At the very beginning of the Passion Week, Jesus enjoyed a private moment with his friends and disciples. Jesus returned to Bethany, just outside of Jerusalem, and reclined at the table with Lazarus, recently raised from the dead. Getting ready to eat a meal together we have a man who just walked out of a grave and a man on his way there. But during this time, something both shocking and prophetic happened. Mary opened a bottle of extremely expensive perfume and anointed Jesus’ feet with it. Her act, which is an act of worship, as shocking and extravagant as it is, is something we need to learn to do.
There is a lot to learn about the act, the ointment and the reaction. The act is unusual, extravagant and even uncomfortable. Feet were usually washed by servants and not the lady of the house, and they were always washed with water, not perfume. Too add to the uniqueness of the moment, Mary lets her hair down in a display reserved for the intimacy of husband and wife and wipes his feet clean. With all that it is, Mary’s act is one of service, submission and ultimately, of worship.
Even the perfume tells us something. That type of perfume would have been rare in her world, as it (“spikenard”) comes from a plant that grows in the mountains in India. And Judas is good enough to tell us it is worth about “300 denari,” or what would have been an entire year’s wages for the average worker of the day. The perfume is rare, likely a family heirloom, and very expensive.
In this act of worship, Mary literally pours out the best of what she has on Jesus. In her act we see that there is nothing not worth “pouring out” on Jesus. The perfume became practically useless as it soaked into the ground, but it served the greater purpose of anointing Jesus’ feet as an act of worship for a Messiah on his way to the cross (12:7).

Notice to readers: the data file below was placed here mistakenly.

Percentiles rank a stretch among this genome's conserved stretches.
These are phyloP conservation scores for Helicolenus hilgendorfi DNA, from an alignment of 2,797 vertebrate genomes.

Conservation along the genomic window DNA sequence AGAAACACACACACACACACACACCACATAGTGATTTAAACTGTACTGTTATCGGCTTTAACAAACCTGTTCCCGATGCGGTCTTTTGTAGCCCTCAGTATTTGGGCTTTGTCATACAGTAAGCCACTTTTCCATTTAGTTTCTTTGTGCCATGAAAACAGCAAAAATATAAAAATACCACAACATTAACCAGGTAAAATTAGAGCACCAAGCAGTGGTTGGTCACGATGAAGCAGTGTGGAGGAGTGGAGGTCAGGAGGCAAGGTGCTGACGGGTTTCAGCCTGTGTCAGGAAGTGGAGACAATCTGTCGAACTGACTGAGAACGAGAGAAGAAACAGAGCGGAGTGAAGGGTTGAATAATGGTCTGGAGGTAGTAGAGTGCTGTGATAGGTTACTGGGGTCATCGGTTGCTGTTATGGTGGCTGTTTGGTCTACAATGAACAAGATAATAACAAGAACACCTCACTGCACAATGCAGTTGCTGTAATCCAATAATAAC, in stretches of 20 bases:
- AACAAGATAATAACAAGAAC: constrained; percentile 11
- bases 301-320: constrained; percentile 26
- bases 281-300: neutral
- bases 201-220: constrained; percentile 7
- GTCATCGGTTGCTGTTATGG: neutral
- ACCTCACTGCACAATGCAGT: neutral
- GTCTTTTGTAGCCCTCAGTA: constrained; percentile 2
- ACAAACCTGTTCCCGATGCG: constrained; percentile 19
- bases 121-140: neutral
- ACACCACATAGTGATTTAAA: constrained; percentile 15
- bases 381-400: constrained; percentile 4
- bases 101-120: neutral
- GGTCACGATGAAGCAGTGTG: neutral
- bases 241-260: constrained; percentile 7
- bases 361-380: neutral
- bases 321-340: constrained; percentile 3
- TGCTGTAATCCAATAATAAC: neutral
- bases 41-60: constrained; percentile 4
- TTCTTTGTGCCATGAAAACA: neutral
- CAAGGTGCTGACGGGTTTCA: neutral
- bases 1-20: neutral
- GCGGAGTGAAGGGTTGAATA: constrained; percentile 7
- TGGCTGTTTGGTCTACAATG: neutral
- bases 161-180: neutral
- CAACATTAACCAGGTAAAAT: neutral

The act and the ointment tell us something. The complaint is probably even more instructive. At this moment of extravagant worship and service Judas breaks in with a complaint wrapped in pious practicality. The perfume was rare and expensive and now soaking into the dirt. Imagine the number of meals we could have purchased for the poor! But in retrospect, John makes sure we know that Judas was not being genuine – his was a corrupt heart that cared nothing for the poor, and would have liked the sound of 300 coins ringing in the money bag.
Because of the corruption of his heart, Judas mistook an extravagant yet appropriate act of worship for a waste. Without putting it into these exact words he responded to Mary by saying, “Jesus may be worth a lot, but not that much!” For Mary, there was nothing else she could have done with the perfume that was worth more than pouring it out on Jesus. For Judas, worshiping Jesus was a thing to be limited; there were things and objects in this world worth more than he was.
Here is where the story becomes hard for us: Mary is the example, Judas is me. I need to learn to worship Jesus the way Mary did – nothing in my life has greater value than when I pour it out on him. But more likely than not, my day-to-day decisions betray a different point of view. Have I learned to squeeze worship into the other “nice” things I do? Are there things in my life too valuable to me to pour them out on Jesus?
If Mary had decided to save the perfume for herself, this moment would never have come to us. But because she worshiped Jesus with it her act has served as an example for centuries of believers. If I keep my best for me and their normally “practical” purposes, nothing of eternal value may come of them. But if I pour them out in extravagant acts of worship, what can God make of them?